Whilst there is a plethora of new devices on the market for improving skin tone and texture, there has been a huge resurgence in adding chemical peels to clinical protocols. A well-executed peel series will reveal a smooth, revitalised texture through regenerating new epidermal cells and resurfacing the skin. Chemical peels have evolved and medical specialists are now realising the benefits of peels over device-based modalities for the following reasons:
- Peels can lower social downtime with more regular shallow to medium depth peel sessions
- More predictable outcomes with new generation peels, improved protocols and thorough cosmeceutical pre and post-care
- Comparable clinical results with lower consumable costs versus machine-based modalities
It’s important to never prescribe or attempt to do a peel by yourself. Go to a professional if you’re seeking treatment. For more information on the decision to get a peel, click here to read my blog ‘6 Frequently Asked Questions about chemical peels’.
The different types of peels
Skin specialists today err towards a low concentration/ higher frequency peel protocol. This stems from our greater understanding of maintaining the integrity of the epidermis to reduce complications. Salicylic acid, lactic acid, mandelic acid, fruit enzyme, retinoids and modified Jessners are now considered the ideal ingredient options for peels.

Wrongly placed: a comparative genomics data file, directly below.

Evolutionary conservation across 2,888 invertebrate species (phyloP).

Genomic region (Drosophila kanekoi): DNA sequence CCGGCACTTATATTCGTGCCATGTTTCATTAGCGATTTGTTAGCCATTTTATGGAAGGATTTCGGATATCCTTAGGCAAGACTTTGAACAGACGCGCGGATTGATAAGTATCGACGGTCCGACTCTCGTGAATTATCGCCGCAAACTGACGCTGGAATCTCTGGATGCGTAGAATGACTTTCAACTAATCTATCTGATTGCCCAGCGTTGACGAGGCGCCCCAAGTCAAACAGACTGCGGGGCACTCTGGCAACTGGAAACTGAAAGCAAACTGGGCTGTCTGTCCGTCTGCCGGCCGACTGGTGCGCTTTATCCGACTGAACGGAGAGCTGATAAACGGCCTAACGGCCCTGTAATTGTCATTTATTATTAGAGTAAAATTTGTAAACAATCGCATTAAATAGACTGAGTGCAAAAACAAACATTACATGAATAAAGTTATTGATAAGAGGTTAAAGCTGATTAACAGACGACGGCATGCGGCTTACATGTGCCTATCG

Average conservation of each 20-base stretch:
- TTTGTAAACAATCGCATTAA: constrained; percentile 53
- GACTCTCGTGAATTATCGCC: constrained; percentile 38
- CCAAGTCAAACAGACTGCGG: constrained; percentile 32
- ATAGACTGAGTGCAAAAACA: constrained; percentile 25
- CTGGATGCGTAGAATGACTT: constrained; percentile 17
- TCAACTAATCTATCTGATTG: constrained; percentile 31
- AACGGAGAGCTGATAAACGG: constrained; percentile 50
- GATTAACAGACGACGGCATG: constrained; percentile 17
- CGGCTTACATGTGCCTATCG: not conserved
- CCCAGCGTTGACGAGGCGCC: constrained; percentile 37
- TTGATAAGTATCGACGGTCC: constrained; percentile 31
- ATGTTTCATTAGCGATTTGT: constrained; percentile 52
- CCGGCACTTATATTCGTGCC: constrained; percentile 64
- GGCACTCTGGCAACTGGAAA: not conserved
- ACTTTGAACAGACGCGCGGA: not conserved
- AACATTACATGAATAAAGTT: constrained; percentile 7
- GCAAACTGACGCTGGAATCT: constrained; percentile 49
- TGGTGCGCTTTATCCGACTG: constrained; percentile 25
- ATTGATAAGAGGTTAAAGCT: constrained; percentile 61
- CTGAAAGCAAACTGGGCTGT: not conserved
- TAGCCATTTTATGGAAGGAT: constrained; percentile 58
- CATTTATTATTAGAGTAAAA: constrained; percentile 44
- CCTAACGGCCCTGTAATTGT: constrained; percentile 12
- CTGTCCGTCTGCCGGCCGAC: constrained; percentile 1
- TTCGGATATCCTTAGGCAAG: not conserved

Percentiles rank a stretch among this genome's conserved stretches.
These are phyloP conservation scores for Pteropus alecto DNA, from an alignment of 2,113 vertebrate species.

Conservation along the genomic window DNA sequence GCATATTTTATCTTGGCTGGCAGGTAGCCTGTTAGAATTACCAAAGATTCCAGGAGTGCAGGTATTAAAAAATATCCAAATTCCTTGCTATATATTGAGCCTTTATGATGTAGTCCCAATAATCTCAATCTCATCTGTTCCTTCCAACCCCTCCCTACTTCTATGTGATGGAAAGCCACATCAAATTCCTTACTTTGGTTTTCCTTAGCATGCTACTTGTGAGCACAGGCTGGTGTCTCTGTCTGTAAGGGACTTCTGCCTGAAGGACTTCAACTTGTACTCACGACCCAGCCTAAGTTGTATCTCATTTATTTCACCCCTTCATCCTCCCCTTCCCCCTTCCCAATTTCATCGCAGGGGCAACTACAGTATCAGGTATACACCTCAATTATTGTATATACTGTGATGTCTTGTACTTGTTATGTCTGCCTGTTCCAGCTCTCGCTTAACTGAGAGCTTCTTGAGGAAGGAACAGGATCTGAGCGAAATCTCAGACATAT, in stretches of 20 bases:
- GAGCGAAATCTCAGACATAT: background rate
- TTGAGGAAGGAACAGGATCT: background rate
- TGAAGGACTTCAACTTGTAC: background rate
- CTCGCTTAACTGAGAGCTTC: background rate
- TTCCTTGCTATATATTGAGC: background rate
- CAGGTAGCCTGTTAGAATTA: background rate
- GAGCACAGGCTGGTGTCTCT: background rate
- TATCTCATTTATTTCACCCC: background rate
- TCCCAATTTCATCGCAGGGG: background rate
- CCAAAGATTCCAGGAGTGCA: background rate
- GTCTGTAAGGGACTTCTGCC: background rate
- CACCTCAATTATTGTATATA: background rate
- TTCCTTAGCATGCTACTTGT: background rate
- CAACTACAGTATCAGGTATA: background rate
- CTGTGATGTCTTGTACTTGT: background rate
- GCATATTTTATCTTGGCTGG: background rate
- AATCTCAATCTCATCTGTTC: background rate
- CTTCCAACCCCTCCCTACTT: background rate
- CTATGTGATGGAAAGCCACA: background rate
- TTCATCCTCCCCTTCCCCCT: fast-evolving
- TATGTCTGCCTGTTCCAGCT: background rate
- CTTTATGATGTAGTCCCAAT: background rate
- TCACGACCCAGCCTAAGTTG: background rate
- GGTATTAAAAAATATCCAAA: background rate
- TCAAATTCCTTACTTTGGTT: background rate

A superficial peel based on the proteolytic enzyme papain, which facilitates the chemical breakdown of epidermal proteins. This peel is ideal for hydrating and restoring increased luminosity.
Lactic acid peel
Lactic acid is an alpha hydroxy acid (AHA) indicated for the treatment of fine lines, dehydration, uneven skin tone and acne. It is considered less irritating than glycolic due to its higher molecular weight and is overall deemed the superior AHA option due to the versatility of peeling levels and hydration properties.
A lactic acid peel sheds the epidermis, increases ceramide production, binds water to the skin and produces hyaluronic acid. It is generally recommended to commence peeling at lower concentrations of about 20%, and gradually increase to up to 60% over the treatment period. Multiple treatments (up to 8) are needed for desired results.
Salicylic acid peel
Salicylic acid is a beta hydroxy acid (BHA) derived from Salicin, which is found naturally in willow tree bark. Salicylic acid contains the same anti-inflammatory ingredient as Aspirin (acetylsalicylic acid) which gives it an anti-inflammatory effect on the skin. This peel effectively reduces excess sebum production, penetrates pores and clears oily intrafollicular debris. Both lactic and salicylic acid can be used alone or layered according to the dosage suitable for the patient. Salicylic acid is always applied first as it is lipophilic, with the hydrophilic lactic acid applied over the salicylic. Generally, more sensitive skin will tolerate 5% salicylic peels and more robust skin will tolerate up to 30%, over a series of 6 treatments.